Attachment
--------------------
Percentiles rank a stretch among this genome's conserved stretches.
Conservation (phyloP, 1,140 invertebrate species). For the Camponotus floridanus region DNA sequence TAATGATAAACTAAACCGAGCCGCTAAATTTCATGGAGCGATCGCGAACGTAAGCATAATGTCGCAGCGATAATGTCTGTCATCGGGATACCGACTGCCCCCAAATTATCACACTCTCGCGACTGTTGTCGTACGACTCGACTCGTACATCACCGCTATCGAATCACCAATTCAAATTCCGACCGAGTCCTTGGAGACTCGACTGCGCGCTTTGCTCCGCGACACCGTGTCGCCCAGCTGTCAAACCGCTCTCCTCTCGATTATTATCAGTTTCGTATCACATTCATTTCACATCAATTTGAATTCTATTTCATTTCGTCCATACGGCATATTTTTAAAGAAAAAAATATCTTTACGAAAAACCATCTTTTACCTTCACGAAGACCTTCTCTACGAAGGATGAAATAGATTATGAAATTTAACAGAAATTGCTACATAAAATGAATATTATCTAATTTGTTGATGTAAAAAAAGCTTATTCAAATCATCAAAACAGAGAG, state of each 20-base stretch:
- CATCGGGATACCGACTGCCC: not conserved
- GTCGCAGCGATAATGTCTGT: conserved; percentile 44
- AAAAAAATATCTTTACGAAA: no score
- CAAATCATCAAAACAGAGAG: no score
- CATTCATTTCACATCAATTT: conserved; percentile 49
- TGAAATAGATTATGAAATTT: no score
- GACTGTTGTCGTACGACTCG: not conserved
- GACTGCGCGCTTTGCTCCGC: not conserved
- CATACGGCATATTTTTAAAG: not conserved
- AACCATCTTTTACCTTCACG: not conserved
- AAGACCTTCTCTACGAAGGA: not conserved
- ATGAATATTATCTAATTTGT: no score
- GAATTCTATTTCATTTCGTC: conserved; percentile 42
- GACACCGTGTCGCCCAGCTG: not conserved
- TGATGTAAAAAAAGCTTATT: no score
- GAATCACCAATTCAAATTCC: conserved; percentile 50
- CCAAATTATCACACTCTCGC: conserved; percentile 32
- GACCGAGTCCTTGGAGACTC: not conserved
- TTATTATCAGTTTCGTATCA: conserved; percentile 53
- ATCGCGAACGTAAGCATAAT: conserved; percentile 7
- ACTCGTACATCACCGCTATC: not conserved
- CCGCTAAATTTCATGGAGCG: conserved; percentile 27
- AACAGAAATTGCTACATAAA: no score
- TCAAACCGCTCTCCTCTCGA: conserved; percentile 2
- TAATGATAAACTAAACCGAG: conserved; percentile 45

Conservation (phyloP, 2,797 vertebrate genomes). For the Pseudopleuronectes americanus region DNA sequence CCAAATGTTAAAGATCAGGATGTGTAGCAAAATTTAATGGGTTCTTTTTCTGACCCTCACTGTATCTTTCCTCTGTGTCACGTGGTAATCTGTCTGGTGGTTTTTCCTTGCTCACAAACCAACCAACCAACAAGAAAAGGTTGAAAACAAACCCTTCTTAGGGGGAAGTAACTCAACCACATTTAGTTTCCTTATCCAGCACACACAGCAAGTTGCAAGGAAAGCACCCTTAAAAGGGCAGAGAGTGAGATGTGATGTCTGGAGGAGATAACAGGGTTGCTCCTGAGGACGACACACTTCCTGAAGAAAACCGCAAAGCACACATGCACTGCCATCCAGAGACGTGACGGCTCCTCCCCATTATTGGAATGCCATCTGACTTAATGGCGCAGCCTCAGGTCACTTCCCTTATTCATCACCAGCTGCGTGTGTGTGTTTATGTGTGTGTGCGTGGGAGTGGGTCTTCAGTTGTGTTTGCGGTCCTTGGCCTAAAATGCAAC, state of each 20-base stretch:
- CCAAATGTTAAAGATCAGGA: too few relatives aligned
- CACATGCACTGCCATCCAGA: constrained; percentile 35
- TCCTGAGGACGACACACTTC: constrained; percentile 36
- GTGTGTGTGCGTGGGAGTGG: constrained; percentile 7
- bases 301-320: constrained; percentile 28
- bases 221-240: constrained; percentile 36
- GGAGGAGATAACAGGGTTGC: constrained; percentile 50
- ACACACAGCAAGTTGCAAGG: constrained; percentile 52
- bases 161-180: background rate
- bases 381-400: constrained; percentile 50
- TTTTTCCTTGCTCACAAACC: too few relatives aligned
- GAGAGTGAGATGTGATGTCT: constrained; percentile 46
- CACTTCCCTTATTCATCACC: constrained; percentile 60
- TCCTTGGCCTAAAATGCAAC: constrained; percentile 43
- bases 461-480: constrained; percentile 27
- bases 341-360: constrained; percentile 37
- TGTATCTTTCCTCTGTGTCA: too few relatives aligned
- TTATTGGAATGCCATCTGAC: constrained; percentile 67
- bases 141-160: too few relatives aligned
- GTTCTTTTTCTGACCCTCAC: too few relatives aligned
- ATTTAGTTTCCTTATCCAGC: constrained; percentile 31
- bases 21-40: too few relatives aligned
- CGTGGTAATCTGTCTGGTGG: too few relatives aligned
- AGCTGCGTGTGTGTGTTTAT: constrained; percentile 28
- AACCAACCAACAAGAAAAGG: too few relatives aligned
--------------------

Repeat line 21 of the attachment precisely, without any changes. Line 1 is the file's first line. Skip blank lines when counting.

- TTATTATCAGTTTCGTATCA: conserved; percentile 53